Some women find a definitive personal style early in life and stick with it. They may “tweak” around the edges over the years, but the overall look is consistent. I often envy them, but I have never been one of those women.
My Personal Style Journey
I began writing this blog in 2007. I’d just turned 50, and felt I’d lost my way with regard to style. Years of working in a semi-corporate environment had left me out of touch with my own taste and preferences. I hoped the blog would start a conversation about style for us “certain agers.”
Around that time, I found and latched onto the “dress like a Parisan” aesthetic. Simple styles, dark neutrals, and lots of restraint. That phase lasted for several years. It was easy, well-received, and worked nicely for the office and travel, but I always felt there was something missing.
When I left my corporate job, I began to feel freer to experiment again with style. But to a certain degree, I’d painted myself into a (neutral) corner. I’d been trying for years to add more color and personality to my wardrobe, but couldn’t quite find my footing. I decided to get some professional help and signed up for a color and style consultation with Red Leopard during our visit to London last summer.
It was a real eye-opener! It not only affirmed some of my color and style preferences, but provided a framework that I could use as a launching pad to create a more colorful (yet cohesive) wardrobe that better expressed my personality.
Over the last 15 months, I’ve been slowly rebuilding my wardrobe. I find that wearing color gives me a real lift, and usually plan my outfits around it. But color alone isn’t the only thing that makes an outfit feel like “me.”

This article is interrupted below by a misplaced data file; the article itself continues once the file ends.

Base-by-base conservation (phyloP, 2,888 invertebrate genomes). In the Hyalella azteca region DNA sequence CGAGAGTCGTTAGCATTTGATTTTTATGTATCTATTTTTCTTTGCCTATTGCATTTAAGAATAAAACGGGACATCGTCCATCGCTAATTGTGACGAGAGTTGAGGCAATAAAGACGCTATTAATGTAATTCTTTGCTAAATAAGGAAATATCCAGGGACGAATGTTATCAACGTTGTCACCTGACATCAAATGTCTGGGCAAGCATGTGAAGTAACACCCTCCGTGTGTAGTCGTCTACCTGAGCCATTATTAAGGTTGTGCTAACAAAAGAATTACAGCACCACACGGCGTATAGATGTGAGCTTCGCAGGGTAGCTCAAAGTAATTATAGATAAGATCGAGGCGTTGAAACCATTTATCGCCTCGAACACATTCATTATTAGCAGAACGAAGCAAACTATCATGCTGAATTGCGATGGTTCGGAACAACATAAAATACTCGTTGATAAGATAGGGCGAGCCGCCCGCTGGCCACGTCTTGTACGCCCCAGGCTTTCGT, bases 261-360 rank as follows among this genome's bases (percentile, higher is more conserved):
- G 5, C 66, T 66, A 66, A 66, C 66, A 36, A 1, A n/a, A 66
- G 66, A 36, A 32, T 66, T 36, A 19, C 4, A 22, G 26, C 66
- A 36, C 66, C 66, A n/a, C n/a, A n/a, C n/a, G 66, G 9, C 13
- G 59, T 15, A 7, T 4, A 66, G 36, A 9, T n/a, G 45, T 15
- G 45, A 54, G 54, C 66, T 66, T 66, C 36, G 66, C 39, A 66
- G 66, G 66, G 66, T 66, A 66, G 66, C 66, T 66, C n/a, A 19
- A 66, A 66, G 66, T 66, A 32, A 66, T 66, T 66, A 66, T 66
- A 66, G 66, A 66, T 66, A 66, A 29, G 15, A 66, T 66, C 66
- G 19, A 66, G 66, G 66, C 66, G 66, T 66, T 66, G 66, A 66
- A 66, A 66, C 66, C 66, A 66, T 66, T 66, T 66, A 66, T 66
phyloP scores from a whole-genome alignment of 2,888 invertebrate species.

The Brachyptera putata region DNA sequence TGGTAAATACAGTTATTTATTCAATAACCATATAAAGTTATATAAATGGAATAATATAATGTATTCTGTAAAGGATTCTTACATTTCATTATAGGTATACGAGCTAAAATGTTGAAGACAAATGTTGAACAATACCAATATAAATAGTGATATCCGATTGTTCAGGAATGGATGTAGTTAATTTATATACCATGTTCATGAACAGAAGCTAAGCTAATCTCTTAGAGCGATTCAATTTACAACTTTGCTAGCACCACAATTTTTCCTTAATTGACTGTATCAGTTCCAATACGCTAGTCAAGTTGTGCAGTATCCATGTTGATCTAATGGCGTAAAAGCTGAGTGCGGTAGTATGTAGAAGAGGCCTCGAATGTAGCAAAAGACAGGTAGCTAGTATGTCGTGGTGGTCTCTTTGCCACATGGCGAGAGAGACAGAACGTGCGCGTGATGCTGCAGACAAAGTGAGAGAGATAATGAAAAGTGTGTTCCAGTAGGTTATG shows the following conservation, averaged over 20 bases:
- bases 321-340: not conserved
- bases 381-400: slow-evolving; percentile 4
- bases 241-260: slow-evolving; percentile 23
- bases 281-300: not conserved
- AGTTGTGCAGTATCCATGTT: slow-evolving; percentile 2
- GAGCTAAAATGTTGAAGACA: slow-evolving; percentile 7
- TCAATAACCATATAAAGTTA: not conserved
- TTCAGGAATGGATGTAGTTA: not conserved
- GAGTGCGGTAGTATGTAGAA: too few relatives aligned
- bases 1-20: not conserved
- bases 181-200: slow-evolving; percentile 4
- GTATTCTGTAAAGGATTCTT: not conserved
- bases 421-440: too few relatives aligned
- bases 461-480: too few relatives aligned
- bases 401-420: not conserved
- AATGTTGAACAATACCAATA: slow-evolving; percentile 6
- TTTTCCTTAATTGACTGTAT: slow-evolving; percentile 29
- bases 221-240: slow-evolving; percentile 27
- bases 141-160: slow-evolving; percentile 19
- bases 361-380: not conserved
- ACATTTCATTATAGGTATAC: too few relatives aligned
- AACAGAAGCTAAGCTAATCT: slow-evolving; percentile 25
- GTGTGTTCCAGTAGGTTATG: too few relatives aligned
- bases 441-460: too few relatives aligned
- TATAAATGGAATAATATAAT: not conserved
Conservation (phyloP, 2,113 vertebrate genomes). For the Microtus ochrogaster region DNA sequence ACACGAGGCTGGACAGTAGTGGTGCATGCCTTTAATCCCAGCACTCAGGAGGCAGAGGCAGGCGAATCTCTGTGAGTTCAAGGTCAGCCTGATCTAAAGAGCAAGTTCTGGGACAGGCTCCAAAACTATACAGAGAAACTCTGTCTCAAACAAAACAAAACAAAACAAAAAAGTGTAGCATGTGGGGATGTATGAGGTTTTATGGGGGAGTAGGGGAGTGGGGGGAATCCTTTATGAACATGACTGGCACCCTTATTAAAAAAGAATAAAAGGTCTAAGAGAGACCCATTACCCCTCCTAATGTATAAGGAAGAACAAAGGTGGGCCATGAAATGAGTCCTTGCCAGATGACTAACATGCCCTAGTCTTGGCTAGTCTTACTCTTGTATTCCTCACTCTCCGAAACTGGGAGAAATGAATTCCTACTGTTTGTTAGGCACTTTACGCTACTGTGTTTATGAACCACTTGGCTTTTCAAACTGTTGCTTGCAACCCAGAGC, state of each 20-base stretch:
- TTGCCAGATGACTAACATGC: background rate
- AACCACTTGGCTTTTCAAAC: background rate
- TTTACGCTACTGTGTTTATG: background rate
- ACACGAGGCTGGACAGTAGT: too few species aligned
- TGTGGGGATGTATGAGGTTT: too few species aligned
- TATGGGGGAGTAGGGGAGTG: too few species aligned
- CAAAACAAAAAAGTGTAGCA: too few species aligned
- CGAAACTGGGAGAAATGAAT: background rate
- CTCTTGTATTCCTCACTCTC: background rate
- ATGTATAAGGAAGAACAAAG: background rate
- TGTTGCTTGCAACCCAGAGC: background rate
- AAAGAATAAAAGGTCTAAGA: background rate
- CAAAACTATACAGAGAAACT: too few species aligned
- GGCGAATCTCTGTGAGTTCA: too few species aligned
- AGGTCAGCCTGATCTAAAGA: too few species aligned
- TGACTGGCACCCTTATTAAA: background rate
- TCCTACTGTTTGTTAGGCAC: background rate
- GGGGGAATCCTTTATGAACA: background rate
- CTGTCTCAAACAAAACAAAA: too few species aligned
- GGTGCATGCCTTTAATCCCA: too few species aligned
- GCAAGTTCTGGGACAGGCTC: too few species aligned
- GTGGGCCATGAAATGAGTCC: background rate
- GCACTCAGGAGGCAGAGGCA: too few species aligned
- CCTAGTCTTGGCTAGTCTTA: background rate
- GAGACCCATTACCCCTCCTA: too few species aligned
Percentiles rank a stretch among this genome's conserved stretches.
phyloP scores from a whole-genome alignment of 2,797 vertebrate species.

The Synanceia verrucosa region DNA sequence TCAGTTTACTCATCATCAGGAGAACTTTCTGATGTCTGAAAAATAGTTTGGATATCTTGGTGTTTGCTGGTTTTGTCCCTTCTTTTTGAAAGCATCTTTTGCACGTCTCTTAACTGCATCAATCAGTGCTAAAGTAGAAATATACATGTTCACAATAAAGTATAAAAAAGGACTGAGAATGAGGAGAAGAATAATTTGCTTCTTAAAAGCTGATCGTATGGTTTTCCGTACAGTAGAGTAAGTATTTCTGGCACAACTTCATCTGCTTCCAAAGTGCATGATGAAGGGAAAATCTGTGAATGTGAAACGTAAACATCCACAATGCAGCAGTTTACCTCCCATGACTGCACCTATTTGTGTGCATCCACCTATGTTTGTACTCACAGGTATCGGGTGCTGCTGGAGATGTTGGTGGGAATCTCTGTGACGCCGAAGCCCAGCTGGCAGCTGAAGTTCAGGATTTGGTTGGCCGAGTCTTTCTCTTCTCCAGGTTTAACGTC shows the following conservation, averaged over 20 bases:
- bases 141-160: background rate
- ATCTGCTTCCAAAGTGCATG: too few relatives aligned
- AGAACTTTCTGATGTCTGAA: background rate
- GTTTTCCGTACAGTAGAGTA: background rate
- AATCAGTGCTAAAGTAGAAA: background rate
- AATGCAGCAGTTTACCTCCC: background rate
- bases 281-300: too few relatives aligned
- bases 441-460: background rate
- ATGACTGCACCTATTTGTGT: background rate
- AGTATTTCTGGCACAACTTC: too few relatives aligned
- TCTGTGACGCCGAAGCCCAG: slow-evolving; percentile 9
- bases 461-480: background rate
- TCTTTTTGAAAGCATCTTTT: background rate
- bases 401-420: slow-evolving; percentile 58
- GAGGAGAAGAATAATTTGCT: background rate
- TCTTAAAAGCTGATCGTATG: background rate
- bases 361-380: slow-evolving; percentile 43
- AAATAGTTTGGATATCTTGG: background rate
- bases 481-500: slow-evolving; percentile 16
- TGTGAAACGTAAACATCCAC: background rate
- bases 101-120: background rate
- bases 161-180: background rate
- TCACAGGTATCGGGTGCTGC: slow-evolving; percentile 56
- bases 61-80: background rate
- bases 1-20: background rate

Style Sweet Spot Attributes
Personal style should be an organic and authentic expression of ourselves. When you put something on and the immediate feeling is an unequivocal YES! THIS, that’s what I call the Sweet Spot. I’m much more likely to hit my Style Sweet Spot when these elements are present:
Simplicity. I don’t like anything gimicky, fussy or fiddly. I’m petite, so a lot of detail tends to overwhelm me.
Comfort. I can’t stand wearing anything that binds, pinches, or restricts my movement. I won’t wear anything that requires shapewear.
Softly structured. I feel trussed up in clothes that are too tailored, but anything too soft or boxy just looks sad on me.
A neutral foundation. Yes, I still believe in the power of neutrals to create a cohesive wardrobe. But now instead of mostly black, navy, and grey, my neutrals are brown, tan, ivory, and some denim. And leopard print, of course… 😉
Style isn’t a static thing. Our lives change, our bodies change, our perspective changes. And we shouldn’t feel locked into something that no longer speaks to us or serves us. Personal style can shift over time, and that’s fine.
5 Tips to help you develop, evolve, and refine your personal style:
Identify what speaks to you. Keep a mood board, or use Pinterest to collect images or outfits that inspire you. Is there a unifying theme? What keywords define what you’d like your style to express?
Be realistic. About your lifestyle, budget, and body. You may swoon over crisply tailored suits, or beautiful coats, but where and how often will you wear them? Think about how you can translate what appeals to you to your particular needs. (e.g. rather than a suit, how about pairing a sharp blazer with your jeans?)
Re-evaluate periodically. Has your wardrobe kept up with your lifestyle, taste, and priorities? Don’t be afraid to let go of what no longer inspires or serves you. It’s only weighing you down.
Get help. Sometimes we get locked into seeing ourselves a certain way. A fresh pair of eyes (whether a professional image consultant or a trusted friend) can help us break out of a style rut, and provide a fresh perspective.
Tools, not rules. Style guidelines are just that…guidelines. Take what works for you and ignore the rest. Don’t feel you have to buy or wear something just because it’s capital C-lassic or on someone else’s Must Have list. Learn to trust that “click” when you slip something on that feels like it belongs.
Has your personal style changed over time? How so, and what has helped you in that process?